Nine Years After the Bubble, Peak Prices Are Far Off for Many Homeowners
Homes in Chicago’s lakeside Lincoln Park neighborhood cost about what they did at the peak of the housing bubble that burst in 2006. But Lincoln Park, renowned for its luxury homes, is the exception in Chicago. According to our Cook County House Price Index, released today, home prices in the average Chicago neighborhood are still down 35 percent from peak levels. Although some neighborhoods have crept closer to their peak prices, the recovery has been uneven. Other neighborhood housing prices are down by more than half from their peak levels. View a full page interactive graph with a map and data for all submarkets here.
Chicago’s South and West sides have had the most difficult climbs toward recovery. Englewood and Greater Grand Crossing are 62 percent below their peak levels — the lowest in the city. It is not hard to imagine that a home purchased for $100,000 in 2006 might be worth just $38,000 today.
Lincoln Park and Lakeview are the only areas in Cook County where home values have returned to peak levels, with prices just 0.1 percent below their historic highs. The next strongest recovery is Lincoln Square and North Center, where prices are 3.4 percent below their peak.
The suburbs have also had a spotty recovery. In the affluent suburbs of Winnetka and Northbrook, homes are 10 percent below peak levels. But in Calumet City and Harvey, two far-south suburbs bordering Indiana, houses are 52 percent below their peaks.
Many peak home prices were inflated and unsustainable to begin with, so measuring recovery in terms of peak levels may seem to be too high of a bar. But for those who bought at the top of the market, that price point matters. When a mortgage is deep underwater, homeowners are essentially stuck in their homes unless they want to take a loss. Nationally, the percentage of homeowners with underwater mortgages was 16.9 percent in the fourth quarter of 2014, according to a recent Zillow report.
As the report stated, “negative equity is not an equal-opportunity predator.” Generally, houses that are less expensive, like those in Englewood or Calumet City, are more likely to be underwater than houses priced in the top one-third.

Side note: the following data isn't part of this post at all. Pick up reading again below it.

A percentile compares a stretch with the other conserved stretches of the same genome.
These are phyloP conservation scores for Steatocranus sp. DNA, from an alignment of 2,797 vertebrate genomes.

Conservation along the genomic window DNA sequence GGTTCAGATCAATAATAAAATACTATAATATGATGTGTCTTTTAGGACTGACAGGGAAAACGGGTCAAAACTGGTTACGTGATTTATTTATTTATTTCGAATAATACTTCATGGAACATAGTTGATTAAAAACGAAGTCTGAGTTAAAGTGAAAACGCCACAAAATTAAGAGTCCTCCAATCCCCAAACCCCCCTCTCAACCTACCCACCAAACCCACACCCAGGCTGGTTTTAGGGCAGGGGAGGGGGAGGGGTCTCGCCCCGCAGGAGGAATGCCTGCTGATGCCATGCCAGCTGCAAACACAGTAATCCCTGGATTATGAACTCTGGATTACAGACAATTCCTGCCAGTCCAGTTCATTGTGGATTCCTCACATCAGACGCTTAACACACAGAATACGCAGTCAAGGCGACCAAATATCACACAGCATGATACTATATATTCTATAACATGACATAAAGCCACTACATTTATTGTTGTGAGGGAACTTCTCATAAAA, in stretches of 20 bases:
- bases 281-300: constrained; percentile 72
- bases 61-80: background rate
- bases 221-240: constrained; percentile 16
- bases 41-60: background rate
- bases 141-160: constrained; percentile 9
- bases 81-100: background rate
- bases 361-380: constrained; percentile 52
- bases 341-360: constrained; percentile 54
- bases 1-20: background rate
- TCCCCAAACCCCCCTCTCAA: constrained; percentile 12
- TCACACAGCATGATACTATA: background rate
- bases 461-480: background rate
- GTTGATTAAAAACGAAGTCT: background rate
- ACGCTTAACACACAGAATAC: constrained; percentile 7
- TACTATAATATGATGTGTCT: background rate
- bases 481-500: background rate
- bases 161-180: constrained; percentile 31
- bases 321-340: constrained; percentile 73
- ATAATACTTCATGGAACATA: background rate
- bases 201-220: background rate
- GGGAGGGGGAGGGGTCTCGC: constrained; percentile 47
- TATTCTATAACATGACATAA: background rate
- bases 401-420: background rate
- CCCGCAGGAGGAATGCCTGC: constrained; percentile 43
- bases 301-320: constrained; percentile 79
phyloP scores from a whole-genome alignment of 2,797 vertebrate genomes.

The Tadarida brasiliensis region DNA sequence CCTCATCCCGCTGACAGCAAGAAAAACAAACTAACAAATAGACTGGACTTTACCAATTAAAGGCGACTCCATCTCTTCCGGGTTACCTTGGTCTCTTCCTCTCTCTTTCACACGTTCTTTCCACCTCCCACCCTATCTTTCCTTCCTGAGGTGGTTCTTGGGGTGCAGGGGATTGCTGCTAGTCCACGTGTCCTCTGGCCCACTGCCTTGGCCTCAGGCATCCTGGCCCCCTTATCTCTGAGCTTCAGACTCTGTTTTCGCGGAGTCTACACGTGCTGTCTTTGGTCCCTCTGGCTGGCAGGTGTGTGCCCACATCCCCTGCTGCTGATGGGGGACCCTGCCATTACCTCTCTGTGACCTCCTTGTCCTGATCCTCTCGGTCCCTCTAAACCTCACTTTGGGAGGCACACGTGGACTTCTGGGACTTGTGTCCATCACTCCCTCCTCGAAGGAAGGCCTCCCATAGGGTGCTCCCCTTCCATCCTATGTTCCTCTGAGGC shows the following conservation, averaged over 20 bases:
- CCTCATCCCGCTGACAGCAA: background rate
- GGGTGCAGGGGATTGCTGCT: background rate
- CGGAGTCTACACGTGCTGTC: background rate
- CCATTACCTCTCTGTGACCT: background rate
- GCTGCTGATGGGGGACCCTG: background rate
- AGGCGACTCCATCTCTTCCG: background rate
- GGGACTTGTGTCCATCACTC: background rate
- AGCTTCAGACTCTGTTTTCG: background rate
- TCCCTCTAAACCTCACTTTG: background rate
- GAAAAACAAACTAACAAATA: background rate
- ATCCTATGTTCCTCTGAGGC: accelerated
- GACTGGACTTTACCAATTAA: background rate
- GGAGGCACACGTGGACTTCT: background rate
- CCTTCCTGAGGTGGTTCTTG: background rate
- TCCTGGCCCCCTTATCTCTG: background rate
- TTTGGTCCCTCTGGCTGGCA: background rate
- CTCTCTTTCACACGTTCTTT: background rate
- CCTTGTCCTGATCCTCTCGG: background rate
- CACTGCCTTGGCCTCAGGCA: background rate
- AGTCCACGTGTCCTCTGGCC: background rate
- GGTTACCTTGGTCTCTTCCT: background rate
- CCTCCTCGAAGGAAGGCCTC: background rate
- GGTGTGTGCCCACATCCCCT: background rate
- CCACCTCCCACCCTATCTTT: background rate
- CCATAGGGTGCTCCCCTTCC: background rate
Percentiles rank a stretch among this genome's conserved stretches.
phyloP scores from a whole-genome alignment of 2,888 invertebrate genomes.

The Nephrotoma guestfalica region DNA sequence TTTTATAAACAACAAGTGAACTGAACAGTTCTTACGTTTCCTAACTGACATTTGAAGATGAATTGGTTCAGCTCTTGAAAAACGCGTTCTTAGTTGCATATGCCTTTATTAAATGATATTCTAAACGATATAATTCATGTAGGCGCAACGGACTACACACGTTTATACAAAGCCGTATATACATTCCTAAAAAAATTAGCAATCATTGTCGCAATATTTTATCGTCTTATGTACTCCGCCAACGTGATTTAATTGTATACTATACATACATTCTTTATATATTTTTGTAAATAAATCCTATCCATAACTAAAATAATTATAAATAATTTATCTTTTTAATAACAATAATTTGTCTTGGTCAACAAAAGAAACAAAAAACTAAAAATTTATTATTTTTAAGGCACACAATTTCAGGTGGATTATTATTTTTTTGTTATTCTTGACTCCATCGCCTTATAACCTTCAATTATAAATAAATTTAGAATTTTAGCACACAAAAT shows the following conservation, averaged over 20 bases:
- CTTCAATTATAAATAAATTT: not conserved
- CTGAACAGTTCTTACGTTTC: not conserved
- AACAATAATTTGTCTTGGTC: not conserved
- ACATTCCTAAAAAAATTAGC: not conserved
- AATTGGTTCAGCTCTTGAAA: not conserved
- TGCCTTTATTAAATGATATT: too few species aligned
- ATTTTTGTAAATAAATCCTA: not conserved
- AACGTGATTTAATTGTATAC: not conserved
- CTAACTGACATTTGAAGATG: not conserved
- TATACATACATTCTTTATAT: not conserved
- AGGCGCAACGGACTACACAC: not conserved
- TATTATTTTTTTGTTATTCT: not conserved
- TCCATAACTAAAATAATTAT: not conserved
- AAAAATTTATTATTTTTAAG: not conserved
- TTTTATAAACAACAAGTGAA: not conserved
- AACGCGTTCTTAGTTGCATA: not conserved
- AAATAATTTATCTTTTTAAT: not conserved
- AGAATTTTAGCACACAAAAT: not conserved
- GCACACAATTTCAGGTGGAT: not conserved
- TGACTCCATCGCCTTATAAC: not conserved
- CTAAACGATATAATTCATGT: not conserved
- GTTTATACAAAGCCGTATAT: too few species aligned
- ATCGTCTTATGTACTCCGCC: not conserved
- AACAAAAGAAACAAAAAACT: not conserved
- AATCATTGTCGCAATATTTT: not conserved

For example, Zillow’s analysis found that 26 percent of all Atlanta homes have negative equity, yet half are in the lowest tier of prices. While the tide may be changing for middle- and top-tier homes, bottom-tier areas in Chicago, Philadelphia, Detroit, and St. Louis and have seen an increase in the number of homeowners who are underwater, according to Zillow’s analysis.
The impact extends beyond the homeowners. With concentrated distress, entire neighborhoods struggle to regain their footing. Research has found that the greater the number of underwater mortgages, the higher the risk of neighborhoods spiraling into disorder. And, as a 2014 paper by the Federal Reserve Board described, the spillover effects of concentrated foreclosures in a neighborhood act in tandem. In the eyes of potential buyers, blighted properties reduce the value of neighboring homes and raise questions about the risks associated with buying. Meanwhile, the lower sale prices of foreclosed homes may affect the price of nearby homes if they’re being listed as comparable list prices. Completed foreclosures also increase the supply of for-sale homes. Together, the effects make it more difficult for families to regain equity and build stable wealth in their homes.
In Chicago and nationally, neighborhoods like Lincoln Park may have endured the housing crisis, but for others, a stable market with prices that allow homeowners to sell or regain equity is years away. The fallout from the collapse of 2006 will dog neighborhoods and communities for years to come.
Photo/Eric Allix Rogers